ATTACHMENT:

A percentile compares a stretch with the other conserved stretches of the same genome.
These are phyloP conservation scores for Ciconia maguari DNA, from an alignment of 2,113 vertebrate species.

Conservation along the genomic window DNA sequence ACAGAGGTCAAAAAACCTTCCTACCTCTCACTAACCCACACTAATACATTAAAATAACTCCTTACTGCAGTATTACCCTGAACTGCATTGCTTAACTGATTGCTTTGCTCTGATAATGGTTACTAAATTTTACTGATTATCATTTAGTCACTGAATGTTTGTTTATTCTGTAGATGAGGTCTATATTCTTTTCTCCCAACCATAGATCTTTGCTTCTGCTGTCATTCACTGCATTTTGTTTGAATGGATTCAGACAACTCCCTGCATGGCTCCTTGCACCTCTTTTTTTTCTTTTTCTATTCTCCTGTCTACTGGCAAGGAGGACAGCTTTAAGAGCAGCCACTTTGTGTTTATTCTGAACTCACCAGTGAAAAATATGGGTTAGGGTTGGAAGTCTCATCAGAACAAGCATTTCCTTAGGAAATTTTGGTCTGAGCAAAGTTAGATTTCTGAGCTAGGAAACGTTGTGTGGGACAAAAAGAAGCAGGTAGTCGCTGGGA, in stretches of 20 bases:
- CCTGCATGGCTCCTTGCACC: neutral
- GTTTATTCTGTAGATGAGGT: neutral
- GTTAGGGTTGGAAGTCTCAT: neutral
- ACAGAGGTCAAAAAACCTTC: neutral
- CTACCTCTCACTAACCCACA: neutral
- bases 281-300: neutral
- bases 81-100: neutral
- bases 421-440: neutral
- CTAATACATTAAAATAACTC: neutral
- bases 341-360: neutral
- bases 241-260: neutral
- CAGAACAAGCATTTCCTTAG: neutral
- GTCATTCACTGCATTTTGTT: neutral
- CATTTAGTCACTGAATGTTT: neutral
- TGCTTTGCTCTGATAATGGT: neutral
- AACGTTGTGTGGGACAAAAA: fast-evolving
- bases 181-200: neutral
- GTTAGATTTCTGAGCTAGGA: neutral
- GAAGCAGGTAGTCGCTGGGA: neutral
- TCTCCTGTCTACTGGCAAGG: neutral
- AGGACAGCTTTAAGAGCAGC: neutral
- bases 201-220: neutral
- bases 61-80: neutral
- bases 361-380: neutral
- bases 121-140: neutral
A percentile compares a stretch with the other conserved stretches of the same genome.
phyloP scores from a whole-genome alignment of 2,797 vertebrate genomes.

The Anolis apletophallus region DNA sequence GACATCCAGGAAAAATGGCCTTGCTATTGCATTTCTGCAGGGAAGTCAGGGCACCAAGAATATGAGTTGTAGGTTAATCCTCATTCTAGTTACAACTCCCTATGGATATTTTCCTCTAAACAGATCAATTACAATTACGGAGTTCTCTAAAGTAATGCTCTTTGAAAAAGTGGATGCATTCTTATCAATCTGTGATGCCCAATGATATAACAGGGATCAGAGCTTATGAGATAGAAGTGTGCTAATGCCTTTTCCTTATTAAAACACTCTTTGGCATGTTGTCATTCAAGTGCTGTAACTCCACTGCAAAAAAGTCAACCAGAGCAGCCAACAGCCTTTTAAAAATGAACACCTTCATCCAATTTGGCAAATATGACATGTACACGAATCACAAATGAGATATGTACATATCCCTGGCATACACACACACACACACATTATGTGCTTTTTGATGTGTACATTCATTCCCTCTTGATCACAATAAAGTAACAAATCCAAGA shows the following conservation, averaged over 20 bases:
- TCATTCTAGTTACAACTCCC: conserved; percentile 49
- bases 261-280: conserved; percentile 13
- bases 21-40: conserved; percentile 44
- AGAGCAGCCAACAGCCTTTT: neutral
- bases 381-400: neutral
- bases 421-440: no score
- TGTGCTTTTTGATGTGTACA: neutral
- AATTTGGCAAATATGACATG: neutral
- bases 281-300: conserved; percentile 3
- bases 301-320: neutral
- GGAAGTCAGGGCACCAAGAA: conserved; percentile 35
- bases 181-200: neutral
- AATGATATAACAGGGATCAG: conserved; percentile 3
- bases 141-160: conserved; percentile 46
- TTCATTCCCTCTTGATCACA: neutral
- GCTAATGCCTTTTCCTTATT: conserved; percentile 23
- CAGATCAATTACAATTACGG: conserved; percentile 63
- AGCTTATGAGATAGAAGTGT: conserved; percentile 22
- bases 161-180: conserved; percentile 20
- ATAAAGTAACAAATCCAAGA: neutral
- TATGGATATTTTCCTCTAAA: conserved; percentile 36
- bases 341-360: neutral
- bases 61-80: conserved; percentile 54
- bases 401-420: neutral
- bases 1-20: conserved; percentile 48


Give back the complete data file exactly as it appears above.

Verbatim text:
A percentile compares a stretch with the other conserved stretches of the same genome.
These are phyloP conservation scores for Ciconia maguari DNA, from an alignment of 2,113 vertebrate species.

Conservation along the genomic window DNA sequence ACAGAGGTCAAAAAACCTTCCTACCTCTCACTAACCCACACTAATACATTAAAATAACTCCTTACTGCAGTATTACCCTGAACTGCATTGCTTAACTGATTGCTTTGCTCTGATAATGGTTACTAAATTTTACTGATTATCATTTAGTCACTGAATGTTTGTTTATTCTGTAGATGAGGTCTATATTCTTTTCTCCCAACCATAGATCTTTGCTTCTGCTGTCATTCACTGCATTTTGTTTGAATGGATTCAGACAACTCCCTGCATGGCTCCTTGCACCTCTTTTTTTTCTTTTTCTATTCTCCTGTCTACTGGCAAGGAGGACAGCTTTAAGAGCAGCCACTTTGTGTTTATTCTGAACTCACCAGTGAAAAATATGGGTTAGGGTTGGAAGTCTCATCAGAACAAGCATTTCCTTAGGAAATTTTGGTCTGAGCAAAGTTAGATTTCTGAGCTAGGAAACGTTGTGTGGGACAAAAAGAAGCAGGTAGTCGCTGGGA, in stretches of 20 bases:
- CCTGCATGGCTCCTTGCACC: neutral
- GTTTATTCTGTAGATGAGGT: neutral
- GTTAGGGTTGGAAGTCTCAT: neutral
- ACAGAGGTCAAAAAACCTTC: neutral
- CTACCTCTCACTAACCCACA: neutral
- bases 281-300: neutral
- bases 81-100: neutral
- bases 421-440: neutral
- CTAATACATTAAAATAACTC: neutral
- bases 341-360: neutral
- bases 241-260: neutral
- CAGAACAAGCATTTCCTTAG: neutral
- GTCATTCACTGCATTTTGTT: neutral
- CATTTAGTCACTGAATGTTT: neutral
- TGCTTTGCTCTGATAATGGT: neutral
- AACGTTGTGTGGGACAAAAA: fast-evolving
- bases 181-200: neutral
- GTTAGATTTCTGAGCTAGGA: neutral
- GAAGCAGGTAGTCGCTGGGA: neutral
- TCTCCTGTCTACTGGCAAGG: neutral
- AGGACAGCTTTAAGAGCAGC: neutral
- bases 201-220: neutral
- bases 61-80: neutral
- bases 361-380: neutral
- bases 121-140: neutral
A percentile compares a stretch with the other conserved stretches of the same genome.
phyloP scores from a whole-genome alignment of 2,797 vertebrate genomes.

The Anolis apletophallus region DNA sequence GACATCCAGGAAAAATGGCCTTGCTATTGCATTTCTGCAGGGAAGTCAGGGCACCAAGAATATGAGTTGTAGGTTAATCCTCATTCTAGTTACAACTCCCTATGGATATTTTCCTCTAAACAGATCAATTACAATTACGGAGTTCTCTAAAGTAATGCTCTTTGAAAAAGTGGATGCATTCTTATCAATCTGTGATGCCCAATGATATAACAGGGATCAGAGCTTATGAGATAGAAGTGTGCTAATGCCTTTTCCTTATTAAAACACTCTTTGGCATGTTGTCATTCAAGTGCTGTAACTCCACTGCAAAAAAGTCAACCAGAGCAGCCAACAGCCTTTTAAAAATGAACACCTTCATCCAATTTGGCAAATATGACATGTACACGAATCACAAATGAGATATGTACATATCCCTGGCATACACACACACACACACATTATGTGCTTTTTGATGTGTACATTCATTCCCTCTTGATCACAATAAAGTAACAAATCCAAGA shows the following conservation, averaged over 20 bases:
- TCATTCTAGTTACAACTCCC: conserved; percentile 49
- bases 261-280: conserved; percentile 13
- bases 21-40: conserved; percentile 44
- AGAGCAGCCAACAGCCTTTT: neutral
- bases 381-400: neutral
- bases 421-440: no score
- TGTGCTTTTTGATGTGTACA: neutral
- AATTTGGCAAATATGACATG: neutral
- bases 281-300: conserved; percentile 3
- bases 301-320: neutral
- GGAAGTCAGGGCACCAAGAA: conserved; percentile 35
- bases 181-200: neutral
- AATGATATAACAGGGATCAG: conserved; percentile 3
- bases 141-160: conserved; percentile 46
- TTCATTCCCTCTTGATCACA: neutral
- GCTAATGCCTTTTCCTTATT: conserved; percentile 23
- CAGATCAATTACAATTACGG: conserved; percentile 63
- AGCTTATGAGATAGAAGTGT: conserved; percentile 22
- bases 161-180: conserved; percentile 20
- ATAAAGTAACAAATCCAAGA: neutral
- TATGGATATTTTCCTCTAAA: conserved; percentile 36
- bases 341-360: neutral
- bases 61-80: conserved; percentile 54
- bases 401-420: neutral
- bases 1-20: conserved; percentile 48